Cyber Impact

Cyber Impact

Why physical and IT security are converging

Today’s retail banks are nothing like they were in your grandfather’s day. Back then customers conducted all their banking business in a physical branch. Now, thanks to mobile technology, most customers rarely step across the threshold, opting instead to bank remotely from whatever device and location they want. This shift in banking practices has forced financial institutions to rethink their security measures and go beyond brick and mortar to include the cyber realm, as well.

In essence, physical security is now converging with IT security. With today’s technology evolving at blinding speed, this blurring of the boundaries was inevitable. The goals, however, remain the same: protect assets, mitigate risk and maintain business continuity. There are a few important differences. With these new network-based technologies, financial institutions become more agile and responsive to threats.

Furthermore, these security solutions are easily scalable as the business grows. But to fully embrace the potential benefits of this converging technology, banks need to understand how this technology maps into their previous security landscape.


For many years, the IT and physical security departments were two very distinct entities, both necessary and vital to an organization but with different objectives. The main focus of IT was to ensure that the enterprise networks were operational, secure and ready, and that business operations were connected and running smoothly. The main focus of the corporate security director was to ensure that the company’s financial assets were protected, brick and mortar facilities were secure and a security presence was visible to deter potential treats. Until now, it wasn’t uncommon for these two departments to have very little interaction.

But, that is beginning to change with the growing number of smarter, networkbased security technology now available on the market. Today the two departments are sharing common tools and working in concert to mitigate both physical and cyber threats to the institution.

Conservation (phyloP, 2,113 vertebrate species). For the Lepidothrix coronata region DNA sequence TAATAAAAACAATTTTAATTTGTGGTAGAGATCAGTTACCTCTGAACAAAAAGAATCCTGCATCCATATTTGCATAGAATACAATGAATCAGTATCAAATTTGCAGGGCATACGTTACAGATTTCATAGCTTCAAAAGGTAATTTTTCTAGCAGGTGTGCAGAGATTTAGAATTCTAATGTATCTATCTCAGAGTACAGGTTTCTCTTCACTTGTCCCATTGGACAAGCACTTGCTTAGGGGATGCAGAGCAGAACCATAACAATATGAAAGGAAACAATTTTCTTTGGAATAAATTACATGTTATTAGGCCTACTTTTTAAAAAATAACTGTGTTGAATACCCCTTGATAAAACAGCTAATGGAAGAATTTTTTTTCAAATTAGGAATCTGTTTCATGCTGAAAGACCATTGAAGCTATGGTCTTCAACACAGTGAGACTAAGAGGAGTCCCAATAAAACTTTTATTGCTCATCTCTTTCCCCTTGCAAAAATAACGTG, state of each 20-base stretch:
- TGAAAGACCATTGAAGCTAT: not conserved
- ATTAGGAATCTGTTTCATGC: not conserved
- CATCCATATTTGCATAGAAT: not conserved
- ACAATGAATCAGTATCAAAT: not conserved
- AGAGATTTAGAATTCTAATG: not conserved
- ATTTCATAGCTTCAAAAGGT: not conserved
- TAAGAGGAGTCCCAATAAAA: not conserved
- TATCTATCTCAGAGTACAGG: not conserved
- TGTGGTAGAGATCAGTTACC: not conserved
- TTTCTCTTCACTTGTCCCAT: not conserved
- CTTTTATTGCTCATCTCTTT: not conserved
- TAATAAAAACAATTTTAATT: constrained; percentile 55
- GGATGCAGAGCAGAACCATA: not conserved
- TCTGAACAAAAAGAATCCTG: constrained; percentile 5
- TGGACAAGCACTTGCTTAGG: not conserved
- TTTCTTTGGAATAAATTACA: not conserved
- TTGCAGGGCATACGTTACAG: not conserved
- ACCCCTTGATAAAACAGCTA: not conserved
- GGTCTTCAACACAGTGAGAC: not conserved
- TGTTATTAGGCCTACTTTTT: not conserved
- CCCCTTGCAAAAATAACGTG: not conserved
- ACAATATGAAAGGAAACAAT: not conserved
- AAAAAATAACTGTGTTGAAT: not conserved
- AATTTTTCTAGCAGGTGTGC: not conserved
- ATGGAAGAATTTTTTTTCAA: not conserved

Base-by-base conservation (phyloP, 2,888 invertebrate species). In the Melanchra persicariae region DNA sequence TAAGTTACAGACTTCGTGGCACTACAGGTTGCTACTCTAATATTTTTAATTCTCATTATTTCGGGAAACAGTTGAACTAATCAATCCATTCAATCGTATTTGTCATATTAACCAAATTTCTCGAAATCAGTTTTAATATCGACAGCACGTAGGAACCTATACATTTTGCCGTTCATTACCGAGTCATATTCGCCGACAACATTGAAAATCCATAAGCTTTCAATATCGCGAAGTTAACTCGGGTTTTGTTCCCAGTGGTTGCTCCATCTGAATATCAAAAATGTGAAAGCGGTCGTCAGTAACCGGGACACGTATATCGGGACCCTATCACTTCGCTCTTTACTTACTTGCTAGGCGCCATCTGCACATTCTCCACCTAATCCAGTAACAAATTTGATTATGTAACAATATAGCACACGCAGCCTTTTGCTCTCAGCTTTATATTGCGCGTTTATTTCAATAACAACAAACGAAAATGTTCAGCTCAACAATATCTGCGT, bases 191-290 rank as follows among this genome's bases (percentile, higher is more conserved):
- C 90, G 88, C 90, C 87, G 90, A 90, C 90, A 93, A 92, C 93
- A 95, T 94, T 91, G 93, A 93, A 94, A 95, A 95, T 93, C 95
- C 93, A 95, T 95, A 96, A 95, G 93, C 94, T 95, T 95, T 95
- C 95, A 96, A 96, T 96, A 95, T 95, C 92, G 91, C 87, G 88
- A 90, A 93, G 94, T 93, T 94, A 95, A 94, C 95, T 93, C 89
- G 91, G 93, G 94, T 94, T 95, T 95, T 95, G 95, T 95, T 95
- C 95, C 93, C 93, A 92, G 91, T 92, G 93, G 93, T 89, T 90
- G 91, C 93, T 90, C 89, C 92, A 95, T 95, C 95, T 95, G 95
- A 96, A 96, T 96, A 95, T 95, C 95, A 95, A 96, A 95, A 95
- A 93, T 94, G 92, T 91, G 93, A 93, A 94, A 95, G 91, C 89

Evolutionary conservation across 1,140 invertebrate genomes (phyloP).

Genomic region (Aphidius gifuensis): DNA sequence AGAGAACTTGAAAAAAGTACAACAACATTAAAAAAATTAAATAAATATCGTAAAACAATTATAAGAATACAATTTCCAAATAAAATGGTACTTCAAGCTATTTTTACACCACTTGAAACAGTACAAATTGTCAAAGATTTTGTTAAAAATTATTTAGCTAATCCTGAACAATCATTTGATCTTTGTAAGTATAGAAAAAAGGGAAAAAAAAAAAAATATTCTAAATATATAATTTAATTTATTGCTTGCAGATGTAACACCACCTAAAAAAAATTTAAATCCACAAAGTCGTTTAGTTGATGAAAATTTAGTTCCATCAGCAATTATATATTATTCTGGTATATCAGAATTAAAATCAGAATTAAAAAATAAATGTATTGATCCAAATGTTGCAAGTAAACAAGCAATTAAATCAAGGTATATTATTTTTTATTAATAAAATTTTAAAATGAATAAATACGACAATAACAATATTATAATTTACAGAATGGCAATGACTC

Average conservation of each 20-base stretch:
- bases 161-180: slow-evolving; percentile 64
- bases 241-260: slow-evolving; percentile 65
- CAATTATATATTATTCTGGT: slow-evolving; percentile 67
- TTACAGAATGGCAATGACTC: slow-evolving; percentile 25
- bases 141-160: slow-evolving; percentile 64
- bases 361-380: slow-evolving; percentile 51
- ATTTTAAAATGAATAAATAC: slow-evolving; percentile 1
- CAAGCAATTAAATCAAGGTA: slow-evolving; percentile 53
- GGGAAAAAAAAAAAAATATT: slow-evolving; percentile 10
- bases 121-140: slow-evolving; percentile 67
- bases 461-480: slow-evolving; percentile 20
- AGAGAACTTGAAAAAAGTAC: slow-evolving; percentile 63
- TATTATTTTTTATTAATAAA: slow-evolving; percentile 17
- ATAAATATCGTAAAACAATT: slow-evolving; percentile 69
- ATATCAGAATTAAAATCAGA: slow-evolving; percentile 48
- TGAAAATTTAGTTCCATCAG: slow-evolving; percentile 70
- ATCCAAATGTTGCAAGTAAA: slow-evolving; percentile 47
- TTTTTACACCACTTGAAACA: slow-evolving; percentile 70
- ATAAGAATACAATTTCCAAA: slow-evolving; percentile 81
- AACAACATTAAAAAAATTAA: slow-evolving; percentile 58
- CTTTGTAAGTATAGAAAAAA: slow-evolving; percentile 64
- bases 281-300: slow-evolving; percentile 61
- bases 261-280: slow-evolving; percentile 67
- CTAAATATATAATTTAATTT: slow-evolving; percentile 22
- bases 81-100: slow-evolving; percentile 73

One of the main drivers behind this change is that the average size of internal security staff is shrinking. To compensate, corporate security directors have had to augment their limited security staff with smart technology that can provide traditional security support while also handling some of the decision making. Banks have begun programming their intelligent network devices to conduct critical analysis based on preconfigured embedded functionality, and then make decisions automatically without having to wait for someone manning a PC to provide instructions.

A good example of this is network routers that can be programmed and segmented to detect and route specific network traffic, such as financial transactions, e-mail or surveillance video, according to preset conditions and priorities. As intelligent devices for physical security become ever smarter and processing capacity ever greater, eventually most important decisions and/or processing will be performed in the field on the endpoint devices connected to the network. This is known as a distributed or decentralized model. The solution is highly scalable: all that’s required is a PoE connection to both power and transmit data.

Because IP devices run on the enterprise network and are based on open standards, they provide a clear advantage over analog technology where systems and sites usually operate as independent silos, which require extra manpower to manage and retrieve information. These proprietary systems have limited scalability and don’t easily integrate across locations or with other security technologies, such as fire detection and access control. As a result, unlike IP-based systems, their investment value tends to diminish as the institution grows and expands its portfolio of security tools.